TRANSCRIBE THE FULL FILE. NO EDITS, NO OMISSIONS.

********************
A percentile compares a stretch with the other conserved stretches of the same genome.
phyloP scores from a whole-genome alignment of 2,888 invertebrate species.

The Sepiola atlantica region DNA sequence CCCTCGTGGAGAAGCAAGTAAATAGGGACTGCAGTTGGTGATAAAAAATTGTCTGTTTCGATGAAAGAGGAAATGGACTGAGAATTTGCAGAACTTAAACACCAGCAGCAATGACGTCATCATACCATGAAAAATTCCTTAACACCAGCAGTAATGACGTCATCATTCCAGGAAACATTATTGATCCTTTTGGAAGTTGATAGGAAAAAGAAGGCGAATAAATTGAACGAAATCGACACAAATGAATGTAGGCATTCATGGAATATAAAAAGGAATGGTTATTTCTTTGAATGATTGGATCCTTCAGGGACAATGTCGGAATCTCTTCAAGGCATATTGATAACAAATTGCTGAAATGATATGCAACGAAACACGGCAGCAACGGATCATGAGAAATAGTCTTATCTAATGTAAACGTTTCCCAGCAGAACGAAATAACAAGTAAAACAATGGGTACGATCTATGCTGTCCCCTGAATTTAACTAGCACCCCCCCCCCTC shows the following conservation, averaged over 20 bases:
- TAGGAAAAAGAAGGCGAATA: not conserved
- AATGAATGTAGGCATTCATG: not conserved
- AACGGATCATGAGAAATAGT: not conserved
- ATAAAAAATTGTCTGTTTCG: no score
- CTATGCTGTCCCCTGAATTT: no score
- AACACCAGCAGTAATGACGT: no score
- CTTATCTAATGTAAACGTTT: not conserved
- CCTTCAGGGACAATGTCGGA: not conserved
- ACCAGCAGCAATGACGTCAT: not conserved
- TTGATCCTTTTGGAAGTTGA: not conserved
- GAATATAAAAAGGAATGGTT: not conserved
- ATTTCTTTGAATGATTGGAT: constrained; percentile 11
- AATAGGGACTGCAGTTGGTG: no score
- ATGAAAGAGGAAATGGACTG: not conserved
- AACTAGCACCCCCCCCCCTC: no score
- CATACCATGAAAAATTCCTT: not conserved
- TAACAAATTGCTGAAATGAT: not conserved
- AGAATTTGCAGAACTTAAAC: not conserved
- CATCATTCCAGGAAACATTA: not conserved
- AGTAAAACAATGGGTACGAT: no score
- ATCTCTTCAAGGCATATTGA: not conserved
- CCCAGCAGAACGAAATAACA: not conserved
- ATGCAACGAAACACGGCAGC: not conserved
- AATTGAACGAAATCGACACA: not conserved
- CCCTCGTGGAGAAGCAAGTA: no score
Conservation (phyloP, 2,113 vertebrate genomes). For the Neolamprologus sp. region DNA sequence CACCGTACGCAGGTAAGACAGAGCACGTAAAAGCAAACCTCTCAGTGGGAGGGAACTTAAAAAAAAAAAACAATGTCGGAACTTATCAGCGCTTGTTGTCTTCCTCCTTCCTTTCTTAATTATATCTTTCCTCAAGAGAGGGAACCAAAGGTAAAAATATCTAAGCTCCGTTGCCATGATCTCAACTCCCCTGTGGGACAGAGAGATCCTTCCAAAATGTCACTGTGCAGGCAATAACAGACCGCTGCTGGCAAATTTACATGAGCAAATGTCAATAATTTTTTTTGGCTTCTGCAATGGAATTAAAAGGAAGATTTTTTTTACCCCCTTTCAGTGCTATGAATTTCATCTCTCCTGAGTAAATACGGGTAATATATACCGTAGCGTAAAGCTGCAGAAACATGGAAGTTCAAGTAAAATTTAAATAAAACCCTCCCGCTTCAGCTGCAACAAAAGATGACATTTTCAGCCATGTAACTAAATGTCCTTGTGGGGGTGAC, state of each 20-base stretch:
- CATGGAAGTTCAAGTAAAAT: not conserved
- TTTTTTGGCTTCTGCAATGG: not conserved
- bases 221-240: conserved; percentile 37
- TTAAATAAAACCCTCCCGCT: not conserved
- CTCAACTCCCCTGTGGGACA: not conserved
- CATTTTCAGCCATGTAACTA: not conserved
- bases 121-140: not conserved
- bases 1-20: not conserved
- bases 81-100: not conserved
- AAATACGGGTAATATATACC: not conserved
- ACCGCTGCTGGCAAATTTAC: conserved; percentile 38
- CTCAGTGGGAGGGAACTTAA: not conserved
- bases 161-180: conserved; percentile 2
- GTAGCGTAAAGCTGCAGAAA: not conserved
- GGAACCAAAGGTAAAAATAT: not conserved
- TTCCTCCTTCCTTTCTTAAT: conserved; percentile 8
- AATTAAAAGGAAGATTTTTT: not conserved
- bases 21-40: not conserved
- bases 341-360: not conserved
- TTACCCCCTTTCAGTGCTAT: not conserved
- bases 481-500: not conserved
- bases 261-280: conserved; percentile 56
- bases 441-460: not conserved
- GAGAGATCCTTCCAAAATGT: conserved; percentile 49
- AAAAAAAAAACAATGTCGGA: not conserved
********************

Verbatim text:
A percentile compares a stretch with the other conserved stretches of the same genome.
phyloP scores from a whole-genome alignment of 2,888 invertebrate species.

The Sepiola atlantica region DNA sequence CCCTCGTGGAGAAGCAAGTAAATAGGGACTGCAGTTGGTGATAAAAAATTGTCTGTTTCGATGAAAGAGGAAATGGACTGAGAATTTGCAGAACTTAAACACCAGCAGCAATGACGTCATCATACCATGAAAAATTCCTTAACACCAGCAGTAATGACGTCATCATTCCAGGAAACATTATTGATCCTTTTGGAAGTTGATAGGAAAAAGAAGGCGAATAAATTGAACGAAATCGACACAAATGAATGTAGGCATTCATGGAATATAAAAAGGAATGGTTATTTCTTTGAATGATTGGATCCTTCAGGGACAATGTCGGAATCTCTTCAAGGCATATTGATAACAAATTGCTGAAATGATATGCAACGAAACACGGCAGCAACGGATCATGAGAAATAGTCTTATCTAATGTAAACGTTTCCCAGCAGAACGAAATAACAAGTAAAACAATGGGTACGATCTATGCTGTCCCCTGAATTTAACTAGCACCCCCCCCCCTC shows the following conservation, averaged over 20 bases:
- TAGGAAAAAGAAGGCGAATA: not conserved
- AATGAATGTAGGCATTCATG: not conserved
- AACGGATCATGAGAAATAGT: not conserved
- ATAAAAAATTGTCTGTTTCG: no score
- CTATGCTGTCCCCTGAATTT: no score
- AACACCAGCAGTAATGACGT: no score
- CTTATCTAATGTAAACGTTT: not conserved
- CCTTCAGGGACAATGTCGGA: not conserved
- ACCAGCAGCAATGACGTCAT: not conserved
- TTGATCCTTTTGGAAGTTGA: not conserved
- GAATATAAAAAGGAATGGTT: not conserved
- ATTTCTTTGAATGATTGGAT: constrained; percentile 11
- AATAGGGACTGCAGTTGGTG: no score
- ATGAAAGAGGAAATGGACTG: not conserved
- AACTAGCACCCCCCCCCCTC: no score
- CATACCATGAAAAATTCCTT: not conserved
- TAACAAATTGCTGAAATGAT: not conserved
- AGAATTTGCAGAACTTAAAC: not conserved
- CATCATTCCAGGAAACATTA: not conserved
- AGTAAAACAATGGGTACGAT: no score
- ATCTCTTCAAGGCATATTGA: not conserved
- CCCAGCAGAACGAAATAACA: not conserved
- ATGCAACGAAACACGGCAGC: not conserved
- AATTGAACGAAATCGACACA: not conserved
- CCCTCGTGGAGAAGCAAGTA: no score
Conservation (phyloP, 2,113 vertebrate genomes). For the Neolamprologus sp. region DNA sequence CACCGTACGCAGGTAAGACAGAGCACGTAAAAGCAAACCTCTCAGTGGGAGGGAACTTAAAAAAAAAAAACAATGTCGGAACTTATCAGCGCTTGTTGTCTTCCTCCTTCCTTTCTTAATTATATCTTTCCTCAAGAGAGGGAACCAAAGGTAAAAATATCTAAGCTCCGTTGCCATGATCTCAACTCCCCTGTGGGACAGAGAGATCCTTCCAAAATGTCACTGTGCAGGCAATAACAGACCGCTGCTGGCAAATTTACATGAGCAAATGTCAATAATTTTTTTTGGCTTCTGCAATGGAATTAAAAGGAAGATTTTTTTTACCCCCTTTCAGTGCTATGAATTTCATCTCTCCTGAGTAAATACGGGTAATATATACCGTAGCGTAAAGCTGCAGAAACATGGAAGTTCAAGTAAAATTTAAATAAAACCCTCCCGCTTCAGCTGCAACAAAAGATGACATTTTCAGCCATGTAACTAAATGTCCTTGTGGGGGTGAC, state of each 20-base stretch:
- CATGGAAGTTCAAGTAAAAT: not conserved
- TTTTTTGGCTTCTGCAATGG: not conserved
- bases 221-240: conserved; percentile 37
- TTAAATAAAACCCTCCCGCT: not conserved
- CTCAACTCCCCTGTGGGACA: not conserved
- CATTTTCAGCCATGTAACTA: not conserved
- bases 121-140: not conserved
- bases 1-20: not conserved
- bases 81-100: not conserved
- AAATACGGGTAATATATACC: not conserved
- ACCGCTGCTGGCAAATTTAC: conserved; percentile 38
- CTCAGTGGGAGGGAACTTAA: not conserved
- bases 161-180: conserved; percentile 2
- GTAGCGTAAAGCTGCAGAAA: not conserved
- GGAACCAAAGGTAAAAATAT: not conserved
- TTCCTCCTTCCTTTCTTAAT: conserved; percentile 8
- AATTAAAAGGAAGATTTTTT: not conserved
- bases 21-40: not conserved
- bases 341-360: not conserved
- TTACCCCCTTTCAGTGCTAT: not conserved
- bases 481-500: not conserved
- bases 261-280: conserved; percentile 56
- bases 441-460: not conserved
- GAGAGATCCTTCCAAAATGT: conserved; percentile 49
- AAAAAAAAAACAATGTCGGA: not conserved